Wednesday, May 22, 2024  |



UFC 208, Holly Holm, and Boxing

Fighters Network

For well over a century, boxing was the dominant combat sport in America. John L. Sullivan, Jack Johnson, Jack Dempsey, Joe Louis, Rocky Marciano, Muhammad Ali, and their brethren captured the imagination of the American people. Sugar Ray Robinson was known throughout the land. As American heavyweights fell by the wayside, fighters in lighter weight classes like Ray Leonard, Oscar De La Hoya, and Floyd Mayweather Jr. stepped into the void. But in recent years, boxing has suffered from self-inflicted wounds. And with its popularity diminishing, mixed martial arts has stepped into the void.

Mixed martial arts is still a niche sport, but it has a fervent following. In the world of MMA, there’s UFC and everyone else. Last year, UFC was sold to a group of investors led by WME-IMG, who were backed by venture capital from Silver Lake, Kohlberg Kravis Roberts, and Michael S. Dell. The sale price was widely reported as between 4 and 4.2 billion dollars. UFC is headquartered in Las Vegas and has almost six hundred employees with offices in London, Singapore, and Toronto.

There are A-sides and B-sides in UFC fights, but everyone is presumed to get a fair shake from the referees and judges, which isn’t always the case in boxing. In another departure from boxing, elite UFC fighters are expected to go in tough. As L. Jon Wertheim wrote in Sports Illustrated last year, “UFC has an aversion to risk aversion. There are no cagey promoters larding fighters’ records by pitting them against tomato cans. There’s no swirl of alphabet-soup sanctioning organizations crowning different champs. Fighters can’t – and don’t want to – duck each other.”

Like boxers, mixed martial artists need experience. But UFC isn’t the place to get it. Once a combatant reaches the UFC level, there are no gimme fights. Randy Couture’s record when he retired from MMA was 19 wins against 11 losses. He’s in the Hall of Fame because he went in tough from the start.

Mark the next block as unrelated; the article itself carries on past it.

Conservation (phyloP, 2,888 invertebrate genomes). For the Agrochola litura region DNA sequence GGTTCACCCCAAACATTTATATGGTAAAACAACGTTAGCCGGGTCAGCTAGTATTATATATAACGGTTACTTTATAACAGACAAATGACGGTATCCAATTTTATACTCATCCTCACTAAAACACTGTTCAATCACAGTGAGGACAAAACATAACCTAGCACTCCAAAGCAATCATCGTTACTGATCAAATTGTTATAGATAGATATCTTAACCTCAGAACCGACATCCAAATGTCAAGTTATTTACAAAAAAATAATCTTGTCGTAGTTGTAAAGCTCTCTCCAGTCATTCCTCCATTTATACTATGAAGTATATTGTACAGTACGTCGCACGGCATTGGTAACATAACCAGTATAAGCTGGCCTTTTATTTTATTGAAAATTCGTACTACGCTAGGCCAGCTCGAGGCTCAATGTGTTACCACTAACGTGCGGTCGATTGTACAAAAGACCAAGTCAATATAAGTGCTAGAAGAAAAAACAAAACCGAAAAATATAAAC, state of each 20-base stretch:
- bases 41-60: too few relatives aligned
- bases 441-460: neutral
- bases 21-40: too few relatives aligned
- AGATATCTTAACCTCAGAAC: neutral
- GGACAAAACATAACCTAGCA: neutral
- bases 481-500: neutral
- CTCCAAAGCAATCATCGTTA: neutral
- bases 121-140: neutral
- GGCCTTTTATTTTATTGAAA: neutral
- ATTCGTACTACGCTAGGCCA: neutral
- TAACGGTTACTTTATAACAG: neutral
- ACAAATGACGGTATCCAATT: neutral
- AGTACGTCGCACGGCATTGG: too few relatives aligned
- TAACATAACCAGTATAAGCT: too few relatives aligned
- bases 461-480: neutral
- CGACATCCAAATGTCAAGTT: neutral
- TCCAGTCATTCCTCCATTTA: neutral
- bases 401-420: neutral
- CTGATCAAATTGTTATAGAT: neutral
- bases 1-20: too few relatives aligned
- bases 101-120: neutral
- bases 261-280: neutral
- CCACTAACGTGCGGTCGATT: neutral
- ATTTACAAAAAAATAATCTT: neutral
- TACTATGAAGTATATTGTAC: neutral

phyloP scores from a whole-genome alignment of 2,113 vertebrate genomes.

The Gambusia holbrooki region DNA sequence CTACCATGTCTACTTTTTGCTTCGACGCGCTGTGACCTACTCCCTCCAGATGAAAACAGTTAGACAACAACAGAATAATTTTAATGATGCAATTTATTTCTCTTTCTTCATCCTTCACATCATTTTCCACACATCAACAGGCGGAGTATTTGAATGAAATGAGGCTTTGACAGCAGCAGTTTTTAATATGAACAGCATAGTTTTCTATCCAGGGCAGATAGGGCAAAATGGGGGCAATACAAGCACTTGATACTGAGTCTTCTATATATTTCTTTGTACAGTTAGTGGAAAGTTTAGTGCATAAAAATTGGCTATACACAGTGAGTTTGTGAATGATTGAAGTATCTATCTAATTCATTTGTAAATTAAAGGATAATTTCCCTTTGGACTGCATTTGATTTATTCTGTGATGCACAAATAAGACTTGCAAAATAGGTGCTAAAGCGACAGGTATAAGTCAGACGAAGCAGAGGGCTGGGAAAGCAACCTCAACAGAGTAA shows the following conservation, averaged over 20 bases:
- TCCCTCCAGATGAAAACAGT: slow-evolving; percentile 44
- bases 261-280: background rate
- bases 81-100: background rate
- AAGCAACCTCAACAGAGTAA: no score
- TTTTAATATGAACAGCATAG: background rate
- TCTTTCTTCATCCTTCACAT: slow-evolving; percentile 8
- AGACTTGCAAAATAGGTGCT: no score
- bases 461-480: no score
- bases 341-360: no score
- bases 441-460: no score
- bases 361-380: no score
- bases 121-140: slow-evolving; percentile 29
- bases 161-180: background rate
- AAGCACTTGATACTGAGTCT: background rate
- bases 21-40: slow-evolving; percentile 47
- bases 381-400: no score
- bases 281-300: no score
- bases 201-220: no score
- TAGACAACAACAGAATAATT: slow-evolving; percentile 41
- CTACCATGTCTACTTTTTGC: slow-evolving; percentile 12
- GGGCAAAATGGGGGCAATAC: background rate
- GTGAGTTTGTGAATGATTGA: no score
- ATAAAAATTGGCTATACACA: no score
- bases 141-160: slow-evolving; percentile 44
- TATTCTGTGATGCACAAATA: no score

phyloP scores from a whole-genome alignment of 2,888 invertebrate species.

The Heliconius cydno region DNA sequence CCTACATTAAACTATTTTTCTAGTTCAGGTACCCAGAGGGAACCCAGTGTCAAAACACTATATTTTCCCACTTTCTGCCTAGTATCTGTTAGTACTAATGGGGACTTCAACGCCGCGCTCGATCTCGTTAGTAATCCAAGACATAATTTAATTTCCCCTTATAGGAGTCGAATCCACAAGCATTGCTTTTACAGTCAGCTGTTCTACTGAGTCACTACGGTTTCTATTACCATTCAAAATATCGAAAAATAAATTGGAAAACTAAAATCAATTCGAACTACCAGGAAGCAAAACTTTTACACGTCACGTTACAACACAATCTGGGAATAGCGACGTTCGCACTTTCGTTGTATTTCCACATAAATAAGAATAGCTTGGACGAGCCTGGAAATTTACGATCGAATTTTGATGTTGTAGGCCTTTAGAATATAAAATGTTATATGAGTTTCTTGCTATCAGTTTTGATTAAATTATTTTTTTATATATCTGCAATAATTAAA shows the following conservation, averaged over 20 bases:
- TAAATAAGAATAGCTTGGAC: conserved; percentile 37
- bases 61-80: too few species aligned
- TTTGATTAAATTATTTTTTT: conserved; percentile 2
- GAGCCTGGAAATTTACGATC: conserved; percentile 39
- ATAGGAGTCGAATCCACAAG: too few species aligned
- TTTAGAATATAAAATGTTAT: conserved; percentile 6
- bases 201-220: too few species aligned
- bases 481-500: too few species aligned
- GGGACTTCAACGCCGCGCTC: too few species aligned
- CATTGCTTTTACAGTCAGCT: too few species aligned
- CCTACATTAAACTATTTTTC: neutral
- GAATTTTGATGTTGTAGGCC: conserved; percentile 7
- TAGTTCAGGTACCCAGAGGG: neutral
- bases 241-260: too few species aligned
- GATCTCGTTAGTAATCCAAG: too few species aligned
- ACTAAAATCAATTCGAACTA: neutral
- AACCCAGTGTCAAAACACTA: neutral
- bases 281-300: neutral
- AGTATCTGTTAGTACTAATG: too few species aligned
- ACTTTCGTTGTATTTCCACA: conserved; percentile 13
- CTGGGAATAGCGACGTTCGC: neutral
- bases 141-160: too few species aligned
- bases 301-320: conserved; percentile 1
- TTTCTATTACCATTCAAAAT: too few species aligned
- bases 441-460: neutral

UFC’s most promising vehicle for achieving mass market acceptance was Ronda Rousey, who was on the verge of becoming a pop culture icon. Then Rousey was unexpectedly annihilated by Holly Holm in November 2015 and suffered a 48-second blow-out loss to Amanda Nunes in a December 30, 2016, comeback fight.

Rousey’s fall from grace was offset to a degree by the 2016 legalization of MMA in New York, which had been the nation’s last holdout state. UFC 205, which was contested at Madison Square Garden on November 12, drew a sellout crowd of more than 20,000 and generated a $17.7 million live gate (a record for both UFC and the Garden). A December 10 UFC card in Albany followed.

On February 11, UFC returned to New York City with UFC 208; a ten-bout card at Barclays Center in Brooklyn. In the main event, Holly Holm faced off against Germaine de Randamie for the championship of the UFC’s newly-created 145-pound woman’s division. The primary supporting bout saw 41-year-old Anderson Silva return to the octagon against Derek Brunson.

Holm vs. de Randamie was a title fight and thus scheduled for five rounds. All of the other bouts were scheduled for three.

The eight-sided configuration of the arena at Barclays Center is an ideal physical setting for the UFC Octagon. UFC 208 sold out with an announced attendance of 15,628. That’s a smaller number than for boxing because the set-up for UFC shows includes four large video screens that hang from the rafters and block the view from some seats. The screens are essential to following the action from certain angles when the combatants are grappling on the canvas.

There’s constant – and loud – music that stops only for the fights.

The first bout of the evening was transmitted online at UFC Fight Pass. The next four bouts were televised on FS1 with the final five incorporated into the UFC 208 pay-per-view telecast.

Football fans don’t show up for a game in the third quarter. Baseball fans don’t arrive by design in the sixth inning. But at most major boxing events, including those contested at Barclays Center, the seats are virtually empty when the first bout starts. That’s because boxing fans have come to expect one-sided, who-cares undercard fights.

At UFC 208, the arena was close to three-quarters full by the time the first fight started. Bruce Buffer (Michael’s brother) was the ring announcer. His presence for all ten fights rather than just the two featured bouts was a signal to fans that all of the fights mattered.

In its early years, UFC was ignored by the mainstream media. So it bypassed the powers that be and developed a core fan base through the Internet. Overall, MMA media today are younger than their boxing counterparts. Few of them are classically trained, but they’re arguably more knowledgeable about their sport than the average boxing writer.

At big boxing events, members of the boxing community and media circulate and interact with one another. The physical set-up at Barclays Center for UFC 208 was such that there was little socializing or free-flow of traffic.